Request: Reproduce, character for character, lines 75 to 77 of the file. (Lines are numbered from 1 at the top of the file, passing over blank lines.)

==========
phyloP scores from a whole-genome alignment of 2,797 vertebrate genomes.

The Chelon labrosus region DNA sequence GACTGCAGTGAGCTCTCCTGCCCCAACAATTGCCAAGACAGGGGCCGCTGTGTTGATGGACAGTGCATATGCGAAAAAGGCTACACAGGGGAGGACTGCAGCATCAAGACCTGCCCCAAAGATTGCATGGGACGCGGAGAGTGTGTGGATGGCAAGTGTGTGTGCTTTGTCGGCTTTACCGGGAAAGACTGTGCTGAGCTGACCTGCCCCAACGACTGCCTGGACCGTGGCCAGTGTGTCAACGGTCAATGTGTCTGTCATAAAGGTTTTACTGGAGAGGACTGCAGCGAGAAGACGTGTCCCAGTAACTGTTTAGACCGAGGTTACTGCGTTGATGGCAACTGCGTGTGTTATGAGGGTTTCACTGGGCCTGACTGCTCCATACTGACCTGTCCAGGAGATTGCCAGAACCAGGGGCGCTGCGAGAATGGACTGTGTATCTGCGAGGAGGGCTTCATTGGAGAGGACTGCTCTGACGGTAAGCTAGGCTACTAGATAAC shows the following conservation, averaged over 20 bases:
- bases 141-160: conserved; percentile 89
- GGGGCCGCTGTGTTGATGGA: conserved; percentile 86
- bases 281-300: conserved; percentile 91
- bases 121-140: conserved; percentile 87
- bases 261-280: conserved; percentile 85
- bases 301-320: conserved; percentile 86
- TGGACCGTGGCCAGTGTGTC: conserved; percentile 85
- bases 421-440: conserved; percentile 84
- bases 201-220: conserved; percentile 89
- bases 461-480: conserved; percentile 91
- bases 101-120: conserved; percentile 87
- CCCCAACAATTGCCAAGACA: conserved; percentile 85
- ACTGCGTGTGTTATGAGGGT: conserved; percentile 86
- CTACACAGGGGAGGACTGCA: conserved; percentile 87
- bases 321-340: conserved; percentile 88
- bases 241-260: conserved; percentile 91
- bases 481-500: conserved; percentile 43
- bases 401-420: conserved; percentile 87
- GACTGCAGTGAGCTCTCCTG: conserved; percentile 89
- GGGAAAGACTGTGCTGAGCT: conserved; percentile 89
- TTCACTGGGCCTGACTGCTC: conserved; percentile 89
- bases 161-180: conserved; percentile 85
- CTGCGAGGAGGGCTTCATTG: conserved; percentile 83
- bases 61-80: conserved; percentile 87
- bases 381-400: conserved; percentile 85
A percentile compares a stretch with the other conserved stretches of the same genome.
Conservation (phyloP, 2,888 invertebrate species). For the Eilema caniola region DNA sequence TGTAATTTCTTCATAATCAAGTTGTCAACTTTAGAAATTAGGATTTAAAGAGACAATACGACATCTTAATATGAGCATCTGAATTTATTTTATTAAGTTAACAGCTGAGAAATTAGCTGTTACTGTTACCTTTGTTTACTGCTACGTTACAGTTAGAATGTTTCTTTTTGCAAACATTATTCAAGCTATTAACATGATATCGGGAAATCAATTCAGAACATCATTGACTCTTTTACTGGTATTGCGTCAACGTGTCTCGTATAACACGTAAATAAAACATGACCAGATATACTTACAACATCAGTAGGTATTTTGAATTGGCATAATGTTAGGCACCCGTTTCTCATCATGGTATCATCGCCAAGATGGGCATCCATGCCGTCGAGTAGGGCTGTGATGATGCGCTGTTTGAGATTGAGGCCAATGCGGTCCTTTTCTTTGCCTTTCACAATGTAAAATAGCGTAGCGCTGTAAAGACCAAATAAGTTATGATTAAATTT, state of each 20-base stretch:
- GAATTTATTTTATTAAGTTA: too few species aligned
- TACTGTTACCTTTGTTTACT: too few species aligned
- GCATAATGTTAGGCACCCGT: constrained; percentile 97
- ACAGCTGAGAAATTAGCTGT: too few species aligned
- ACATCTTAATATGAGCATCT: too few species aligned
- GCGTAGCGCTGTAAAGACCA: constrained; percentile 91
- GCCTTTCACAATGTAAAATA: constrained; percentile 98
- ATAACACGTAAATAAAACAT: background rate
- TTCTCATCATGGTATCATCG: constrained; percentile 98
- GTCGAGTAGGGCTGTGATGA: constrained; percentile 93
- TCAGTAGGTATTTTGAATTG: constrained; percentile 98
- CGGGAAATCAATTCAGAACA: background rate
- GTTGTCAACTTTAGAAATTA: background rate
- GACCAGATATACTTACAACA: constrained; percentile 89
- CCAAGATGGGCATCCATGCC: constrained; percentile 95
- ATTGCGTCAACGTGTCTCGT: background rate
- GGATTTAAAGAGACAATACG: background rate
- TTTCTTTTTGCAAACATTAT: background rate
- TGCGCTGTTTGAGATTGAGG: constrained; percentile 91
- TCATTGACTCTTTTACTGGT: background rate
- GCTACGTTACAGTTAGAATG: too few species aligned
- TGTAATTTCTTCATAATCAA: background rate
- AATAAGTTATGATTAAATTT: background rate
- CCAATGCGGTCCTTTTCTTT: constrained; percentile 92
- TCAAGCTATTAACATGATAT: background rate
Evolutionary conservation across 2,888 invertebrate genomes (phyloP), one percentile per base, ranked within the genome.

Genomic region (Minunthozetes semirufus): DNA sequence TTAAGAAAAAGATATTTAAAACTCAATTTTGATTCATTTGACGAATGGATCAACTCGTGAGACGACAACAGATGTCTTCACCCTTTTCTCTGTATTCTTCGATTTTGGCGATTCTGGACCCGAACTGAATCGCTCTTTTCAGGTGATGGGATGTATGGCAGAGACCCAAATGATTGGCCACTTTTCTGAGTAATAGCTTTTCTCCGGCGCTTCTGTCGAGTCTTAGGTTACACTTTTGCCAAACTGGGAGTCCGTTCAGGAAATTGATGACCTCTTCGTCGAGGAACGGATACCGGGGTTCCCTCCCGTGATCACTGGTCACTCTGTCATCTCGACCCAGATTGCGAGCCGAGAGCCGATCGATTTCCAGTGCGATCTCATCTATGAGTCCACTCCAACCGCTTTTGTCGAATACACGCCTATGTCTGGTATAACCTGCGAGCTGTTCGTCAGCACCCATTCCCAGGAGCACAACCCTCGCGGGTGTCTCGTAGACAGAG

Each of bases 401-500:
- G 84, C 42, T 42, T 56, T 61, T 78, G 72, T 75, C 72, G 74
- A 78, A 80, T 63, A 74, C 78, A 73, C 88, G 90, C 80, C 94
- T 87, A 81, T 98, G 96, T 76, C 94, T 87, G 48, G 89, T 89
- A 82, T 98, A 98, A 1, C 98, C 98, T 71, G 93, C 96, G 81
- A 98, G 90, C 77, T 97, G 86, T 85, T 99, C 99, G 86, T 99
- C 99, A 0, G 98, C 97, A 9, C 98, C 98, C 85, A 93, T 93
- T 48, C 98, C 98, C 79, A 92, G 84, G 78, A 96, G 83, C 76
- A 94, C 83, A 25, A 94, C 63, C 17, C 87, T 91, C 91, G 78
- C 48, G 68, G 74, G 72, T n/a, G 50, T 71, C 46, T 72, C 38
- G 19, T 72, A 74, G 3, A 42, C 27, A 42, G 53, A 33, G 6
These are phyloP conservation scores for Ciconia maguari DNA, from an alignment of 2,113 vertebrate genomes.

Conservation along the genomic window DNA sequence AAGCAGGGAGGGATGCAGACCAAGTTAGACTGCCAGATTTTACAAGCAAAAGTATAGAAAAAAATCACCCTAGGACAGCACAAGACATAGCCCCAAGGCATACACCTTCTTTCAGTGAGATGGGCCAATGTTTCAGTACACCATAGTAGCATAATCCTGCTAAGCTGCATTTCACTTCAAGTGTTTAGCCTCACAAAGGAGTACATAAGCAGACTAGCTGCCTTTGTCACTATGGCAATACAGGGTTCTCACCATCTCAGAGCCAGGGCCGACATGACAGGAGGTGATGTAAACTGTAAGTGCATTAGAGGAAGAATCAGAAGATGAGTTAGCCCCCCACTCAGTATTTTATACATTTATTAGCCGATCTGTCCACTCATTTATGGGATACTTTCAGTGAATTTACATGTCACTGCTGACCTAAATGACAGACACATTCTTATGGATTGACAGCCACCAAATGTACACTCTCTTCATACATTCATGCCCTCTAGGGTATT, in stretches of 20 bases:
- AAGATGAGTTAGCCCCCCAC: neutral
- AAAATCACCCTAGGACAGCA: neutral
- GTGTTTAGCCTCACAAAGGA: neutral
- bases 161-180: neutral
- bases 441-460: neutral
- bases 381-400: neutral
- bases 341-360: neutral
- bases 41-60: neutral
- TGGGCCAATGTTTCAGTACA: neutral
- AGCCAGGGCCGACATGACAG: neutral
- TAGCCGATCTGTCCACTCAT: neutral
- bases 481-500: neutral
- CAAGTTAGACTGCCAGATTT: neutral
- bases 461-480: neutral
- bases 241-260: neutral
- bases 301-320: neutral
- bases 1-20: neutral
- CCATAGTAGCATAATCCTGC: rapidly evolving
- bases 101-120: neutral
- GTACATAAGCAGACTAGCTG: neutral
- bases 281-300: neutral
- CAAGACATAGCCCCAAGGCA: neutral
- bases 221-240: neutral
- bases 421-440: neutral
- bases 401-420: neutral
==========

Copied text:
- bases 381-400: neutral
- bases 341-360: neutral
- bases 41-60: neutral